Séminaires à venir / Upcoming

    • Optoacoustic phenotyping of cells and tissues: from cancer to metamaterials, par Thomas Dehoux (Institut Lumière Matière, Lyon)

      2020
      01
      28

      Despite deeper understanding of cancer metabolism, 90% of experimental drugs fail in clinical studies, mostly due to lack of efficacy. This stems from the lack of predictability of in vitro and in vivo models that are used to design generic drugs at preclinical stages, and from the limited histophysiological clues that can guide clinicians in adapting the generic therapy to each patient. At the same time, it is now well established that the mechanical properties of tumors control their physiology and phenotype. In this talk I will first present a novel quantitative, label-free microscopy technique based on Brillouin light scattering (BLS) to decipher the link between mechanical phenotype and drug efficacy.


      In the second part of this talk, I will discuss how the mechanical phenotype of tissues can be harnessed to engineer acoustic metamaterials. Biological composites have been known to possess remarkable mechanical performance that far exceed those of their constituents, due, in part, to their complex, hierarchal microstructure, composed of fibrous polymers, and other supra-molecular arrangements. While more is known about their mechanical properties in quasi-static settings, their phononic properties remain unexplored. In this study, we investigate the phononic behavior of micron-thick onion cells walls using laser generated, sub-GHz surface acoustic waves (SAWs). Our measurements reveal the presence of an acoustic band gap for SAWs, and suggest our biological material behaves as an organic, locally resonant metamaterial. Moreover, we show that this band gap can be phenotypically tuned, and anticipate these findings will yield new biologically-derived, "green", phononic materials.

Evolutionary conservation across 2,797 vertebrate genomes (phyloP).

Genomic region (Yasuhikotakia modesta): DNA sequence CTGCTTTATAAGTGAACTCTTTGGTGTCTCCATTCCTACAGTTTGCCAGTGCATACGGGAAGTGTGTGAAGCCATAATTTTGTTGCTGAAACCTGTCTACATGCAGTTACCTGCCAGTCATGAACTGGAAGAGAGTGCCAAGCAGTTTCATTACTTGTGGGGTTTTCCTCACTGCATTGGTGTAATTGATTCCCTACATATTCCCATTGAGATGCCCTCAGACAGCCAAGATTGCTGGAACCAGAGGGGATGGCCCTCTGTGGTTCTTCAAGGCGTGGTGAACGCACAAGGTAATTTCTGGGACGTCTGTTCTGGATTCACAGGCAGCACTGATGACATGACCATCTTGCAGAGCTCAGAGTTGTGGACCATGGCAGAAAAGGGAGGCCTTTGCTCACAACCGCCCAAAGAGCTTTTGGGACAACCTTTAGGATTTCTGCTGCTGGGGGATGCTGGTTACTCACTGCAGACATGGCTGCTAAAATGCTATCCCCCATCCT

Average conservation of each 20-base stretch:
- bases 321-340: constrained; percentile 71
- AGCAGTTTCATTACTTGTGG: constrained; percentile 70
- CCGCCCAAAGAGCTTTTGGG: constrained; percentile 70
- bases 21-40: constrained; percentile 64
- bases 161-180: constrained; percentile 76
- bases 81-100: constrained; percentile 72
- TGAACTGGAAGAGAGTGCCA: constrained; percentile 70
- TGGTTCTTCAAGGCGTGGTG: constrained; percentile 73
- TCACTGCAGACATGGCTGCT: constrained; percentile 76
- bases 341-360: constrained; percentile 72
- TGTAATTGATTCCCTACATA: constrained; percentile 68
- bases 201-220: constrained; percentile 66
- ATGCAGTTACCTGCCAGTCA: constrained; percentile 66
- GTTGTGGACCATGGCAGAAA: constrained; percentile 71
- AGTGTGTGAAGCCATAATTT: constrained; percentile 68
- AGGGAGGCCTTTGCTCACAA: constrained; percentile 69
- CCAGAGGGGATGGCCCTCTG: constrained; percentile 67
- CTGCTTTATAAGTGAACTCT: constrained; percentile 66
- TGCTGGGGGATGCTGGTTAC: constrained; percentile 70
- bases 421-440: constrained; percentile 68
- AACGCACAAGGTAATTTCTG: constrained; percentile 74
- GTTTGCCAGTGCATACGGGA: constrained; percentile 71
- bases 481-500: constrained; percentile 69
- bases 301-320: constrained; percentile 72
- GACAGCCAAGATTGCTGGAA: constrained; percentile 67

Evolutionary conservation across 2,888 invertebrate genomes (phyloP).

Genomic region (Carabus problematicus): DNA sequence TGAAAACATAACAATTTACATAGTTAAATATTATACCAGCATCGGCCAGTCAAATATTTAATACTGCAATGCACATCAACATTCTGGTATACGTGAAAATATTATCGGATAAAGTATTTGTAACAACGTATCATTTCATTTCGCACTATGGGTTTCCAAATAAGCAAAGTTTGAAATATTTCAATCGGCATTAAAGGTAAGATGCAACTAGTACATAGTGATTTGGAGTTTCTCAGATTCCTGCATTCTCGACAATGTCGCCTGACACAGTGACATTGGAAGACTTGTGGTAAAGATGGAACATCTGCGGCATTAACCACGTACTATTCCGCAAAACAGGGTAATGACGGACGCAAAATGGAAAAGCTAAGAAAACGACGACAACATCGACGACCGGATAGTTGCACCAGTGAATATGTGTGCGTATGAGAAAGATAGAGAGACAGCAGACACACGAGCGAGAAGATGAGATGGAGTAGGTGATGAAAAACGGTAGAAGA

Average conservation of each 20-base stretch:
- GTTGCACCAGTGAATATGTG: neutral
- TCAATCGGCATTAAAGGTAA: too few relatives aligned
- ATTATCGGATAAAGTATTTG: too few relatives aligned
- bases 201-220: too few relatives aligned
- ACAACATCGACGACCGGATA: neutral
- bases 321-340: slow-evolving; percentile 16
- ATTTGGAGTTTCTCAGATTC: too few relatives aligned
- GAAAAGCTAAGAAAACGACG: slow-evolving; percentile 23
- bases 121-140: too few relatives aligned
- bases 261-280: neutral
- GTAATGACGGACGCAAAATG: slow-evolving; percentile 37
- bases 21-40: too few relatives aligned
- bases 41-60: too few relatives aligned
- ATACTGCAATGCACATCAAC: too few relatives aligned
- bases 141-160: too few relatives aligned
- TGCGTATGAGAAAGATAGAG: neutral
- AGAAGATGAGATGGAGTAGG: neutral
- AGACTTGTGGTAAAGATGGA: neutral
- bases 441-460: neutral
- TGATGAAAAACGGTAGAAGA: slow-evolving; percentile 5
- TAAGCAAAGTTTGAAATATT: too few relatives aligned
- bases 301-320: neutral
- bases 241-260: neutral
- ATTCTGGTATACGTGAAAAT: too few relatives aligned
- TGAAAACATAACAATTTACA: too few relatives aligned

• Periodic boundary conditions in metamaterials: what they can't do, par Bart Van Damme (EMPA, Suisse)

      2020
      01
      29

      SEMINAIRE EXCEPTIONNELLEMENT UN MERCREDI à 11H

      The standard approach to evaluate the properties of periodic structures is the dispersion calculation by applying Bloch-Floquet boundary conditions on a unit cell. Exploiting the periodicity yields the prediction of the attenuation in bandgaps, and the wave speed of propagating waves. In this talk, I will exploit two examples where the Bloch-Floquet results are not sufficient to predict the dynamic response of simple, one-dimensional metamaterials.
      The first caveat of the resulting dispersion relation lies in its restriction to the first Brillouin zone. The real part of the wave number is a periodic function, which means that an infinite number of wave number solutions exists for each frequency. The energy distribution between the different wave modes for a given harmonic excitation depends on the size and boundary conditions of a sample. This has practical implications for e.g. wave steering and negative refraction. The second example shows how the introduction of aperiodicity in beams leads to classical effects such as band gaps and wave localization. Although some studies show that the properties of quasi- and aperiodic structures can be retrieved from periodic boundary conditions on a larger assembly of constitutive cells (the supercell approach), this cannot be generalized. In particular, samples that are too small to show any supercell should be modelled explicitly.

    • Séminaire IFSTTAR

      2020
      02
      11

      résumé à venir

    • titre à venir,par Sylvain Mézil (LIPhy)

      2020
      03
      10

      résumé à venir